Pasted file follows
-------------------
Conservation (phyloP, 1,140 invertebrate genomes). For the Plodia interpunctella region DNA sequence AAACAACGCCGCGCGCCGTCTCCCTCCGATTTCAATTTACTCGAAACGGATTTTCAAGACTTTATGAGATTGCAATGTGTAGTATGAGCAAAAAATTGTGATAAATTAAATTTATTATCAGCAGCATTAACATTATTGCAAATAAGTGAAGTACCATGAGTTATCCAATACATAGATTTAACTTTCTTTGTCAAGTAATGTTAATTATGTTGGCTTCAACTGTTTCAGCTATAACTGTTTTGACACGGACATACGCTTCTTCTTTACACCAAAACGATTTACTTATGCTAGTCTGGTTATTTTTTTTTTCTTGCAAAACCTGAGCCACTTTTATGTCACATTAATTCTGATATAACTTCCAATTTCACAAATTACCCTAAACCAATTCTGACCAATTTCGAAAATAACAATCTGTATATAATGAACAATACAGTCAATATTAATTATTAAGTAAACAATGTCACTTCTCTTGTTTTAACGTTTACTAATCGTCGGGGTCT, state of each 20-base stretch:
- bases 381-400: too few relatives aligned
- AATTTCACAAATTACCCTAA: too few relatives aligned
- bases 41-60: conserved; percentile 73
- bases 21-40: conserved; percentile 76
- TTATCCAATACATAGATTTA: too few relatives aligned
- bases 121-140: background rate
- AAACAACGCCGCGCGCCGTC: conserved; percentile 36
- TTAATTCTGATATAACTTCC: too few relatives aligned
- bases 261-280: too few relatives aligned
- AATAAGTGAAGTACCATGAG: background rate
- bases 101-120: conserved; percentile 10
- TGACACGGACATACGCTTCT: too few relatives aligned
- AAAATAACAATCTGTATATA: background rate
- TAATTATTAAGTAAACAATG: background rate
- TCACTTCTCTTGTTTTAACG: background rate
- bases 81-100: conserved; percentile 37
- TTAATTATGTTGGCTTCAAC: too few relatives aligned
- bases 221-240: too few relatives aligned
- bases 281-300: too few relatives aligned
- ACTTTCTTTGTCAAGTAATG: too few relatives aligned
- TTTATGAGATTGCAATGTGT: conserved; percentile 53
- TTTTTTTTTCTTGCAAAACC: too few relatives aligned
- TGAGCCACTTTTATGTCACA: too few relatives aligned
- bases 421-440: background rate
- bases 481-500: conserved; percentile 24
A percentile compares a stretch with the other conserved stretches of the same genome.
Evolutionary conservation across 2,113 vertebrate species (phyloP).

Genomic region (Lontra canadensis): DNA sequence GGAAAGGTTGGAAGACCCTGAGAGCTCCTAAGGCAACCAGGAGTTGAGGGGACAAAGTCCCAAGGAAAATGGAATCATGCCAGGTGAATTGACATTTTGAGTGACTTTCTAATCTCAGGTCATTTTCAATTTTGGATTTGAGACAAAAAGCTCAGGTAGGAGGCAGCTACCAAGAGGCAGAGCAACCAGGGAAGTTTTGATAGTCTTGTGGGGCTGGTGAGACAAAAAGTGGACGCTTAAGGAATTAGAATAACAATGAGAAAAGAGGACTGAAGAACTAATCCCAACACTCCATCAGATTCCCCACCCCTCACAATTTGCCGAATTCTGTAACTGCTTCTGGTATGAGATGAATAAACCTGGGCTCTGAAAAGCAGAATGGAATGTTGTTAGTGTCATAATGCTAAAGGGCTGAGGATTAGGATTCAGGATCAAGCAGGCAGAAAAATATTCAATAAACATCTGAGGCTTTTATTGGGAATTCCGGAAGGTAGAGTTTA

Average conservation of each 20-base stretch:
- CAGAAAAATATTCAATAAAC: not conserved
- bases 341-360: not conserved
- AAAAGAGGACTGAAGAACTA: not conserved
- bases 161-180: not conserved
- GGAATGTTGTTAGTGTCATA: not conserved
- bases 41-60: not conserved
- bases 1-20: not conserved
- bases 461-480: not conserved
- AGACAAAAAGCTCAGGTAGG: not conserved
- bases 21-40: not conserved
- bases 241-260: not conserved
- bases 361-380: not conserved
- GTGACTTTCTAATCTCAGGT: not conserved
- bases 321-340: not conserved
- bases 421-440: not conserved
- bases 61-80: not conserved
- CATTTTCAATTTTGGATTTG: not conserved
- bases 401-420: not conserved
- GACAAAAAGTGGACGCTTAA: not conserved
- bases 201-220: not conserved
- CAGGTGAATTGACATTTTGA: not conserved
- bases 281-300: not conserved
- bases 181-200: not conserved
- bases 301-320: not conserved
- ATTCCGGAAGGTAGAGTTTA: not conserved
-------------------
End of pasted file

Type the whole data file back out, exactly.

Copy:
Conservation (phyloP, 1,140 invertebrate genomes). For the Plodia interpunctella region DNA sequence AAACAACGCCGCGCGCCGTCTCCCTCCGATTTCAATTTACTCGAAACGGATTTTCAAGACTTTATGAGATTGCAATGTGTAGTATGAGCAAAAAATTGTGATAAATTAAATTTATTATCAGCAGCATTAACATTATTGCAAATAAGTGAAGTACCATGAGTTATCCAATACATAGATTTAACTTTCTTTGTCAAGTAATGTTAATTATGTTGGCTTCAACTGTTTCAGCTATAACTGTTTTGACACGGACATACGCTTCTTCTTTACACCAAAACGATTTACTTATGCTAGTCTGGTTATTTTTTTTTTCTTGCAAAACCTGAGCCACTTTTATGTCACATTAATTCTGATATAACTTCCAATTTCACAAATTACCCTAAACCAATTCTGACCAATTTCGAAAATAACAATCTGTATATAATGAACAATACAGTCAATATTAATTATTAAGTAAACAATGTCACTTCTCTTGTTTTAACGTTTACTAATCGTCGGGGTCT, state of each 20-base stretch:
- bases 381-400: too few relatives aligned
- AATTTCACAAATTACCCTAA: too few relatives aligned
- bases 41-60: conserved; percentile 73
- bases 21-40: conserved; percentile 76
- TTATCCAATACATAGATTTA: too few relatives aligned
- bases 121-140: background rate
- AAACAACGCCGCGCGCCGTC: conserved; percentile 36
- TTAATTCTGATATAACTTCC: too few relatives aligned
- bases 261-280: too few relatives aligned
- AATAAGTGAAGTACCATGAG: background rate
- bases 101-120: conserved; percentile 10
- TGACACGGACATACGCTTCT: too few relatives aligned
- AAAATAACAATCTGTATATA: background rate
- TAATTATTAAGTAAACAATG: background rate
- TCACTTCTCTTGTTTTAACG: background rate
- bases 81-100: conserved; percentile 37
- TTAATTATGTTGGCTTCAAC: too few relatives aligned
- bases 221-240: too few relatives aligned
- bases 281-300: too few relatives aligned
- ACTTTCTTTGTCAAGTAATG: too few relatives aligned
- TTTATGAGATTGCAATGTGT: conserved; percentile 53
- TTTTTTTTTCTTGCAAAACC: too few relatives aligned
- TGAGCCACTTTTATGTCACA: too few relatives aligned
- bases 421-440: background rate
- bases 481-500: conserved; percentile 24
A percentile compares a stretch with the other conserved stretches of the same genome.
Evolutionary conservation across 2,113 vertebrate species (phyloP).

Genomic region (Lontra canadensis): DNA sequence GGAAAGGTTGGAAGACCCTGAGAGCTCCTAAGGCAACCAGGAGTTGAGGGGACAAAGTCCCAAGGAAAATGGAATCATGCCAGGTGAATTGACATTTTGAGTGACTTTCTAATCTCAGGTCATTTTCAATTTTGGATTTGAGACAAAAAGCTCAGGTAGGAGGCAGCTACCAAGAGGCAGAGCAACCAGGGAAGTTTTGATAGTCTTGTGGGGCTGGTGAGACAAAAAGTGGACGCTTAAGGAATTAGAATAACAATGAGAAAAGAGGACTGAAGAACTAATCCCAACACTCCATCAGATTCCCCACCCCTCACAATTTGCCGAATTCTGTAACTGCTTCTGGTATGAGATGAATAAACCTGGGCTCTGAAAAGCAGAATGGAATGTTGTTAGTGTCATAATGCTAAAGGGCTGAGGATTAGGATTCAGGATCAAGCAGGCAGAAAAATATTCAATAAACATCTGAGGCTTTTATTGGGAATTCCGGAAGGTAGAGTTTA

Average conservation of each 20-base stretch:
- CAGAAAAATATTCAATAAAC: not conserved
- bases 341-360: not conserved
- AAAAGAGGACTGAAGAACTA: not conserved
- bases 161-180: not conserved
- GGAATGTTGTTAGTGTCATA: not conserved
- bases 41-60: not conserved
- bases 1-20: not conserved
- bases 461-480: not conserved
- AGACAAAAAGCTCAGGTAGG: not conserved
- bases 21-40: not conserved
- bases 241-260: not conserved
- bases 361-380: not conserved
- GTGACTTTCTAATCTCAGGT: not conserved
- bases 321-340: not conserved
- bases 421-440: not conserved
- bases 61-80: not conserved
- CATTTTCAATTTTGGATTTG: not conserved
- bases 401-420: not conserved
- GACAAAAAGTGGACGCTTAA: not conserved
- bases 201-220: not conserved
- CAGGTGAATTGACATTTTGA: not conserved
- bases 281-300: not conserved
- bases 181-200: not conserved
- bases 301-320: not conserved
- ATTCCGGAAGGTAGAGTTTA: not conserved